free our minds at least from the shackles that of necessity tether our bodies; recognize the possibility of others in the same light that we do the certainty of ourselves. That we are the sum and substance of the capabilities of the cosmos is something so preposterous as to be exquisitely comic. We pride ourselves upon being men of the world, forgetting that this is but objectionable singularity, unless we are, in some wise, men of more worlds than one. For, after all, we are but a link in a chain. Man is merely this earth's highest production up to date. That he in any sense gauges the possibilities of the universe is humorous. He does not, as we can easily foresee, even gauge those of this planet. He has been steadily bettering from an immemorial past, and will apparently continue to improve through an incalculable future. Still less does he gauge the universe about him. He merely typifies in an imperfect way what is going on elsewhere, and what, to a mathematical certainty, is in some corners of the cosmos indefinitely excelled.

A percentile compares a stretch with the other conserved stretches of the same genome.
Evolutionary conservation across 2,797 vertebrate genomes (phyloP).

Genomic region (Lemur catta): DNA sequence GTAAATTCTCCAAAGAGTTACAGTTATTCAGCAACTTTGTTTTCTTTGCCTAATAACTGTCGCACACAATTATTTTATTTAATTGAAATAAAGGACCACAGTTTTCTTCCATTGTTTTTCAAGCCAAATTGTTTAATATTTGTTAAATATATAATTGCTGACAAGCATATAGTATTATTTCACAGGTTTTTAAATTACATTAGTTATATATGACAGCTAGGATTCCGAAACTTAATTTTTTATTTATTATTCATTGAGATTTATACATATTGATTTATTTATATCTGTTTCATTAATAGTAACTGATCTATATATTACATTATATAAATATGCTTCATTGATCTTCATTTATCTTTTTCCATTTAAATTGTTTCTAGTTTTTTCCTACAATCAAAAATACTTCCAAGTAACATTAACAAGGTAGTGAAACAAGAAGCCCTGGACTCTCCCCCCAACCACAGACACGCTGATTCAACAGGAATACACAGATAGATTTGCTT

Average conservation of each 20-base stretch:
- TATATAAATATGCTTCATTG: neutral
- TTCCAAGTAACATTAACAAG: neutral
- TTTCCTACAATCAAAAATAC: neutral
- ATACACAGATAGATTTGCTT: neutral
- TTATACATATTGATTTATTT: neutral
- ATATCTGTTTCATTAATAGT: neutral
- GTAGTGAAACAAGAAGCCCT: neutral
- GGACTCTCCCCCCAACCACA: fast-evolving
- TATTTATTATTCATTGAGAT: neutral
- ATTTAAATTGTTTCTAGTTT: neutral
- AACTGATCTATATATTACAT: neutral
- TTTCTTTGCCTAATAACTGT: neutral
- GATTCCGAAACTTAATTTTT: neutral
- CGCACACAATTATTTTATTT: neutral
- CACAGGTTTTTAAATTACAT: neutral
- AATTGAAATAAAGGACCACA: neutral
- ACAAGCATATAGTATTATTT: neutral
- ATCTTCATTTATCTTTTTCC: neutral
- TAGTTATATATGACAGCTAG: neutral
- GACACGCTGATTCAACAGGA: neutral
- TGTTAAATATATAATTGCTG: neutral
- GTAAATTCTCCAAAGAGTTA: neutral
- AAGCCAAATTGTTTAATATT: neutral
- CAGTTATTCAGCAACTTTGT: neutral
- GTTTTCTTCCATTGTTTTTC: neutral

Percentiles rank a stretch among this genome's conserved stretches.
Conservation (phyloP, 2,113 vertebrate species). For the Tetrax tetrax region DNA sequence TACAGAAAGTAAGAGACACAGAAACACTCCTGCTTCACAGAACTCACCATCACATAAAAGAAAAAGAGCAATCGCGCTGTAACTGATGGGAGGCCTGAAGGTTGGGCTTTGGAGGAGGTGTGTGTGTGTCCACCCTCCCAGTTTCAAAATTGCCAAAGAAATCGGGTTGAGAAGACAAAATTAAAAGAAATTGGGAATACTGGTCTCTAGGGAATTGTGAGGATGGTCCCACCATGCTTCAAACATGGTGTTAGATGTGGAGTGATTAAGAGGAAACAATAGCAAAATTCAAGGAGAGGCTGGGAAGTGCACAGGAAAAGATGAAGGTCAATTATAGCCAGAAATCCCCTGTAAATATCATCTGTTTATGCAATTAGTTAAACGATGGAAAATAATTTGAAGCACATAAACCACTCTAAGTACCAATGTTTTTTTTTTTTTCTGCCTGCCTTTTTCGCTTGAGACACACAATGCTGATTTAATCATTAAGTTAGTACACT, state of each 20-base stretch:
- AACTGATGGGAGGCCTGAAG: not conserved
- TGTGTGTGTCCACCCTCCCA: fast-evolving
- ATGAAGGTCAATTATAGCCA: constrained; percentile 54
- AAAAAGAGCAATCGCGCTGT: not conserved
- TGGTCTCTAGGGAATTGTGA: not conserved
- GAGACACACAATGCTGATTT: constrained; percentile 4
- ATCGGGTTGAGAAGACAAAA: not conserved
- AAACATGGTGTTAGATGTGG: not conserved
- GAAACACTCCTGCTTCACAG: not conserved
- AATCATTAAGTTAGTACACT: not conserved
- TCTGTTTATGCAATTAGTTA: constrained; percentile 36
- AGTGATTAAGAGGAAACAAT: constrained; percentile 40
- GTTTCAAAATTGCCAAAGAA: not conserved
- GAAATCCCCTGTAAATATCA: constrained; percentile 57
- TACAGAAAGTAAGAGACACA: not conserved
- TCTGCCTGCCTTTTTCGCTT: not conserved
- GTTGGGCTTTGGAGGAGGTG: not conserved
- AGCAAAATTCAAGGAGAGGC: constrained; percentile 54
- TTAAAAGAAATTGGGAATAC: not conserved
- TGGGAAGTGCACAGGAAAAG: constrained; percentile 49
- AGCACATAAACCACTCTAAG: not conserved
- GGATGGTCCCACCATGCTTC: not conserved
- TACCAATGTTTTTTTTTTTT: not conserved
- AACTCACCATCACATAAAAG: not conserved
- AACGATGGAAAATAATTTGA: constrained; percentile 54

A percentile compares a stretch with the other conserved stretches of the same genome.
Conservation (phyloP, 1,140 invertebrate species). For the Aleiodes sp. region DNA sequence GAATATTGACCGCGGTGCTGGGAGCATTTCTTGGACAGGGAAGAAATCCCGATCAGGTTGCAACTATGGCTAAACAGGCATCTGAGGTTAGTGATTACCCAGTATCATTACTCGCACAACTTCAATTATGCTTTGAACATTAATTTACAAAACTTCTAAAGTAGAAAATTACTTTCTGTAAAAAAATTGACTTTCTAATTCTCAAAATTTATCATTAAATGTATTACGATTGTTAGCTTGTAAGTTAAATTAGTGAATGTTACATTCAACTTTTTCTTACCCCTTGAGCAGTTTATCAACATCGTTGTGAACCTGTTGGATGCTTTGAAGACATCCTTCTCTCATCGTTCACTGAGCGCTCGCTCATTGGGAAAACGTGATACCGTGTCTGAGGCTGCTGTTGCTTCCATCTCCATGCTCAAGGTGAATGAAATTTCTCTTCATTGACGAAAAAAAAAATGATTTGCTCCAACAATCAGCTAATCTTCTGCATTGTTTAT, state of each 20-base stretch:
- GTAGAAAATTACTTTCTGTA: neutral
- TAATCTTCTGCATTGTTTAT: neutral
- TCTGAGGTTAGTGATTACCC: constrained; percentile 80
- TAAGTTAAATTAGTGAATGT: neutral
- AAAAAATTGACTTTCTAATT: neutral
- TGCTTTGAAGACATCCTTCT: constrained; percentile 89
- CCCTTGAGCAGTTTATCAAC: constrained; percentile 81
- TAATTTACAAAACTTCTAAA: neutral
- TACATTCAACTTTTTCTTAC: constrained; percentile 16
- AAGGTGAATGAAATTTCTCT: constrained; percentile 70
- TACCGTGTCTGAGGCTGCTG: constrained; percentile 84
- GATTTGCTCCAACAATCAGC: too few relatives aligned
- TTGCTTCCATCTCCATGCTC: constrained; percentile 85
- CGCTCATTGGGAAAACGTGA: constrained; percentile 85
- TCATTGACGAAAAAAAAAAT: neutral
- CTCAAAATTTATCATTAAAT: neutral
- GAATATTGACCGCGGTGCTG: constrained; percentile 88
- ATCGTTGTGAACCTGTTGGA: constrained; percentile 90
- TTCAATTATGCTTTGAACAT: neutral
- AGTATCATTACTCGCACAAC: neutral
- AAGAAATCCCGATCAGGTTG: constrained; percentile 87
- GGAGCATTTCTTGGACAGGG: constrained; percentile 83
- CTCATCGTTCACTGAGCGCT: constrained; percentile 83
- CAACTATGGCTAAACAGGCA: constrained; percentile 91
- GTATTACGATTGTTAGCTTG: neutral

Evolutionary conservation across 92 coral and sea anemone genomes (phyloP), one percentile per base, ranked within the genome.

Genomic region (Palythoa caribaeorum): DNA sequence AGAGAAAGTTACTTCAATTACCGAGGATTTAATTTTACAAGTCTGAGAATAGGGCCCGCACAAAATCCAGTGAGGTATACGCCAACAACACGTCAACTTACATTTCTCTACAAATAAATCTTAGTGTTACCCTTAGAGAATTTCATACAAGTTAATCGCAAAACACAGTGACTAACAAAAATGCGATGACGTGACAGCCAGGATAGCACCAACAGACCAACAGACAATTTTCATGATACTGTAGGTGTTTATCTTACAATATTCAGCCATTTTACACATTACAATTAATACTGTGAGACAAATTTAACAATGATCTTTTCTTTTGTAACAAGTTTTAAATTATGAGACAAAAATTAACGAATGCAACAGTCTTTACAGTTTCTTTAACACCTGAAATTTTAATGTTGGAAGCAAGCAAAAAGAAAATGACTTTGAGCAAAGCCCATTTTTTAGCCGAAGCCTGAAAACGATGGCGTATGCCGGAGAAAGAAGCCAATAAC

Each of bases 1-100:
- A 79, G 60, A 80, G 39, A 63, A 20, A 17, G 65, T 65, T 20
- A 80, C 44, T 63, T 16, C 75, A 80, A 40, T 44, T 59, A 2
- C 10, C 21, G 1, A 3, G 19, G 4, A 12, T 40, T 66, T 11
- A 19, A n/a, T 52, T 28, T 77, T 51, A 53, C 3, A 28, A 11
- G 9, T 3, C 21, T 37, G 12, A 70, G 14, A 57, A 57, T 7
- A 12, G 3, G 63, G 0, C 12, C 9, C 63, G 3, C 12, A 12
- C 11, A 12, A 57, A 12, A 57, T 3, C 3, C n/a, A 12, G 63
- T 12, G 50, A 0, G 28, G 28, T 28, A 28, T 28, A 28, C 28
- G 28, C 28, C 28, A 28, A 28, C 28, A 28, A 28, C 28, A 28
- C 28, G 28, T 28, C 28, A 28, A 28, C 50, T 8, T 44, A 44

If astronomy teaches anything, it teaches that man is but a detail in the evolution of the universe, and that resemblant though diverse details are inevitably to be expected in the host of orbs around him. He learns that, though he will probably never find his double anywhere, he is destined to discover any number of cousins scattered through space.